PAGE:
By: T. Berry Brazelton, M.D., and Joshua Sparrow, M.D.

(NOTE: This article is adapted from “Feeding: The Brazelton Way,” by T. Berry Brazelton,M.D., and Joshua D. Sparrow, M.D., published by Da Capo Press, a member of The Perseus Books Group).

As a child grows out of babyhood, a family’s goal is for her to feed herself independently and to enjoy eating enough of the right kind of foods to help her grow and be healthy. Parents will of course want to take into account her temperament.

Feeding a Quiet Child

A quiet, sensitive child may be on a different track from her peers. She may comply with being fed and continue to be compliant even during the usual times of conflict. For example, unlike other children her age, she may allow herself to be fed into the second year, apparently content to be a passive recipient.

Then, all of a sudden, refusal! No longer will she put up with being fed. Passive resistance may be her response. Her refusal to be fed is a warning to her parents to pull back and let her try feeding herself. Since she has not had experience with finger feeding or with utensils, her first attempts to feed herself may be clumsy. A big mess at every meal – food on her face, her clothes, the table, the floor, everywhere – will be the inescapable price for her earlier compliance.

Parents may even be thankful for the slobbery mess when it comes – a welcome relief from the initial food refusal of this phase of self-assertion! Patience with such a child will be the saving grace. Let her learn how to take over the job of feeding. Offer her only two bits at a time of an attractive finger food for each meal. Then ignore her struggle and leave it to her. Keep her company, but don’t cajole during meals. If and when she downs the two bits, offer her two more at a time, until she starts smooshing them or launching them over the edge of her high chair. This means it’s time to stop – until the next meal.

Don’t let her “graze” between meals. And for now, don’t worry about a well-rounded diet. Remember that this previously compliant child is quickly learning the skills of self-feeding. It might have taken her several months longer to learn had she been less passive and started in with her attempts to take over her own feeding earlier. Be patient and follow her lead.

Feeding an Active Child

At the other end of the temperament spectrum is the active, constantly moving, curious-about- everything child. She is far more interested in sights, sounds, and rushing around than in food.

A parent whose motive is to see that the child is well fed is bound to feel frustrated, even desperate.

“Sit down in your seat,” a worried parent will beg as the child climbs out of her high chair to hang teetering on the edge. The child looks up coyly, holding out one hand for a “cookie.” Anything she can eat will do as long as at the same time she can clamber around the house, up and over furniture and into drawers to pull out clean clothes with grubby fingers.

Many parents of active children have asked me: “Should I feed her on the run? She’ll never eat enough sitting down. She barely sits before she’s gone. I wait until she’s hungry, but she never is. I feel like I need to give her bits of food all through the day so that she’ll get enough. What should I do?”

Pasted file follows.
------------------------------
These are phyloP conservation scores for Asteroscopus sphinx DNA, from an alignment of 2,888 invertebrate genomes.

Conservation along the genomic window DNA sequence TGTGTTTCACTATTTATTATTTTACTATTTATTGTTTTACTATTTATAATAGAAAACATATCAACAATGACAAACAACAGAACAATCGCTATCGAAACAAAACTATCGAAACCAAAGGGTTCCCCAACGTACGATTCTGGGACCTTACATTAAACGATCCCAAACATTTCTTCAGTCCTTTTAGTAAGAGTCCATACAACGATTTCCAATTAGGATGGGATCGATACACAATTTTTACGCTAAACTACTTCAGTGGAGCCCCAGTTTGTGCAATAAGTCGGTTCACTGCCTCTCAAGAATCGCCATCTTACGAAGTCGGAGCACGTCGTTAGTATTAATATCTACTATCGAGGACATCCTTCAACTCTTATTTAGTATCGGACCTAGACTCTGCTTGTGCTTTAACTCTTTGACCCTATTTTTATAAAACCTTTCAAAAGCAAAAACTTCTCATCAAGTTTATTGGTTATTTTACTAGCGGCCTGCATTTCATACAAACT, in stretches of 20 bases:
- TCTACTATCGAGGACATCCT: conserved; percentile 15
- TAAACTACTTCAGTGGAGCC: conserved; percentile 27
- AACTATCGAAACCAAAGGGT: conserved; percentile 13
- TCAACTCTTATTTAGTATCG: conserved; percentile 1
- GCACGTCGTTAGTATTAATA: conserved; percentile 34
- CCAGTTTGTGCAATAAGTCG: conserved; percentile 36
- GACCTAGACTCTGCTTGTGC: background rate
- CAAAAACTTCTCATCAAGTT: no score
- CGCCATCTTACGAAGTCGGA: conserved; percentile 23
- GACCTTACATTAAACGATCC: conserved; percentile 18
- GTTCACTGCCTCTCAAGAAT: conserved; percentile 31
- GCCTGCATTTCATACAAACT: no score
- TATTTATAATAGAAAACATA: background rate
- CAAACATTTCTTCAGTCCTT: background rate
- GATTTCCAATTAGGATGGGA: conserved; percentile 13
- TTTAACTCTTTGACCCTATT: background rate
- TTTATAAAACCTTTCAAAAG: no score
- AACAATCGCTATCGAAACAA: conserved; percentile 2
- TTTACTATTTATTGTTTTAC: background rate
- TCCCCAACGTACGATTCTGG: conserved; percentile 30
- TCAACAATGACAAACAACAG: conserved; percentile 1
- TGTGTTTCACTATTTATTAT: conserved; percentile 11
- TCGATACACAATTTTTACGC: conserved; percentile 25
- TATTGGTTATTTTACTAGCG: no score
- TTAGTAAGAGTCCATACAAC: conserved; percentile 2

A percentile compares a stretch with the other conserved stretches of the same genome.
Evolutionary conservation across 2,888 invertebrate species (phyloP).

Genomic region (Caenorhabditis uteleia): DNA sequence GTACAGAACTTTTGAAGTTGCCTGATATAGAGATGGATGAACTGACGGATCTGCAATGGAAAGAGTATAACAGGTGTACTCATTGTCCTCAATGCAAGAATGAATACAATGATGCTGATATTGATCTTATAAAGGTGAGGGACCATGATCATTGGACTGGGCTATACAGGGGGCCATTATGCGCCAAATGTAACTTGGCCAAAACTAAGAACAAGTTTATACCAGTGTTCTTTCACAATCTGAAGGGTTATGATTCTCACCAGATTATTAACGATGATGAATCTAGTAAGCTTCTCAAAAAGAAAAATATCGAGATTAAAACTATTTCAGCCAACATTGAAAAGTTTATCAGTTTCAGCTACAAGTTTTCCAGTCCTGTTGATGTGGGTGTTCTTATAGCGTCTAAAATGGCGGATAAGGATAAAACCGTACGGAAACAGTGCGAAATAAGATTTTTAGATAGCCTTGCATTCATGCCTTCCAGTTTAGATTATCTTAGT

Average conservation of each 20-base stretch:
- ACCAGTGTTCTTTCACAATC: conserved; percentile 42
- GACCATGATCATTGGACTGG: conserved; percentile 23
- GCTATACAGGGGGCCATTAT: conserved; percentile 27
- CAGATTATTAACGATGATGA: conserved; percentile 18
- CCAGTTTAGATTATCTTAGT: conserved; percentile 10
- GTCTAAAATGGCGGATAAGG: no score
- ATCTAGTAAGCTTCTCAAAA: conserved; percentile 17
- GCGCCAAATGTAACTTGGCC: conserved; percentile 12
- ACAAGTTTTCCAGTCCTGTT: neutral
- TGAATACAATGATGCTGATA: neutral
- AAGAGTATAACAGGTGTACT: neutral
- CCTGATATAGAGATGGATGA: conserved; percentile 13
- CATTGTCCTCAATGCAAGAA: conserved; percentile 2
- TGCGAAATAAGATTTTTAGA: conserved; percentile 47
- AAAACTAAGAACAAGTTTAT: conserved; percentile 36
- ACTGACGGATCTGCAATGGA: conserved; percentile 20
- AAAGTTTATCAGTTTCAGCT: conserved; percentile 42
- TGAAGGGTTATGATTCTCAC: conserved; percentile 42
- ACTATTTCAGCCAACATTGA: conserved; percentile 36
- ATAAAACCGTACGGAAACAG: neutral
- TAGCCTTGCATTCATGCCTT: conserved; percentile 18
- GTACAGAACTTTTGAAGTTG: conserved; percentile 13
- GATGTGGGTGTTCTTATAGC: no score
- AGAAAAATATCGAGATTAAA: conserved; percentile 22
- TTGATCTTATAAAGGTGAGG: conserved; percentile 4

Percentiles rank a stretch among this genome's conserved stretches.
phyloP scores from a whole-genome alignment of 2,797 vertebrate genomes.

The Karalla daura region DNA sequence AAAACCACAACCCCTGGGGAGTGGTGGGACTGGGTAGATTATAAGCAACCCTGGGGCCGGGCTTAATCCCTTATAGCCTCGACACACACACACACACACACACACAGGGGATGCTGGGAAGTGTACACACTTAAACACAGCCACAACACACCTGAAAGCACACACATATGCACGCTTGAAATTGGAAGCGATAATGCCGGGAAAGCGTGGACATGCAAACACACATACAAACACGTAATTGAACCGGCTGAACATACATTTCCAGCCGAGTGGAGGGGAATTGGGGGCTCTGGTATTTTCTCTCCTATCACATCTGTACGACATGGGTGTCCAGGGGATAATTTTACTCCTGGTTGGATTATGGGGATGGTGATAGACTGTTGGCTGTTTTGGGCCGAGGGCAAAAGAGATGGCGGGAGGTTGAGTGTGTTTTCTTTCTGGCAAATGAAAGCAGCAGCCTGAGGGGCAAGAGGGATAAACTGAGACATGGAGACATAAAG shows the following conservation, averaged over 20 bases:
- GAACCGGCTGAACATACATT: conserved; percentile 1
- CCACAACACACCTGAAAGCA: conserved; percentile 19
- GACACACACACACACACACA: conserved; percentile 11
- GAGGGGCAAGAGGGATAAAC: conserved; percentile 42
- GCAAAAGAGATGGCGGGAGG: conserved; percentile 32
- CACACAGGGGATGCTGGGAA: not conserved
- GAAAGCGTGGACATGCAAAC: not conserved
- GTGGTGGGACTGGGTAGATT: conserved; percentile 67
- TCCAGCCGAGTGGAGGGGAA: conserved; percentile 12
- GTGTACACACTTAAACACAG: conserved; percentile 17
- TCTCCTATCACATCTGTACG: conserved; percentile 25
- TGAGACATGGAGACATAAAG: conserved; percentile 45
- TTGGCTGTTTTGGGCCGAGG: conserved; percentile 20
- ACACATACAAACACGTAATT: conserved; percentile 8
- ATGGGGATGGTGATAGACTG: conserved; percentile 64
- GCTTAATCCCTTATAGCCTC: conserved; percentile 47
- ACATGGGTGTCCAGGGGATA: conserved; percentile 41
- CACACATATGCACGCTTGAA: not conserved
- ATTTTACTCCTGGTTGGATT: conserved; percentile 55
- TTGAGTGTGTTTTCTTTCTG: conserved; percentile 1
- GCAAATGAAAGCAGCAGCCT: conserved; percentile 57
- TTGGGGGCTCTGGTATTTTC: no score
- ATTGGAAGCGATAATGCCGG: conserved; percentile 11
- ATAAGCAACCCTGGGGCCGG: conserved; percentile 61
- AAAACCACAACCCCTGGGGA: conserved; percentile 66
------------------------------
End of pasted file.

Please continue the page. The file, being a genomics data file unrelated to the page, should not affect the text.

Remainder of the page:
Mealtime Advice

  1. Keep mealtimes a sacred time for the family to be together. Don’t let the phone or other interruptions interfere.
  2. When your child loses interest in sitting at the table – that’s it. Put her down and let her know her meal is over. No grazing between meals. No more food until the next meal.
  3. Make meals a fun time to be together – at least as much as is possible with a squirming, food-throwing toddler. Make meals as companionable as possible – you eat when she does. But if she doesn’t, eat your own meal and let her know that you can chat and be together if she stays at the table. If she squirms to leave, put her down. But she’ll have to wait for your attention until you’re done. Eventually she’ll learn to model on you.
  4. No television at the table or promises of special sweet desserts to get her to sit and eat.
  5. Be sure you let her feed herself. Never say, “Just one more bite.” If you do, you’ll be setting yourself up for testing.
  6. Don’t go to special trouble to cook her a special or exciting meal – your disappointment is likely to outweigh the benefits. Instead, let your child know that “this is what we’re having for dinner tonight.” If she doesn’t want it, she’ll have to see if she likes the next meal any better.
  7. Let her help with meals as soon as she is old enough to do even the smallest task, such as setting the table (start with the napkins only!), cleaning it with a sponge, and so on.
  8. Have your child’s pediatrician check her weight and growth, and ask her for supplements if necessary.
  9. Above all, don’t set meals up as a struggle or her high chair as a prison to keep her in.

Responses to questions are not intended to constitute or to take the place of medical or psychiatric evaluation, diagnosis or treatment. If you have a question about your child’s health or well-being, consult your child’s health-care provider.

Dr. Brazelton, prior to his passing, was the founder and head of the Brazelton Touchpoints Center, which promotes and supports community initiatives that are collaborative, strength-based, prevention-focused sources of support for families raising children in our increasingly stressful world. Dr. Sparrow, a child psychiatrist, is currently the Director of the Brazelton Touchpoints Center. Learn more about the Center at www.touchpoints.org.

Reprinted with permission from the authors.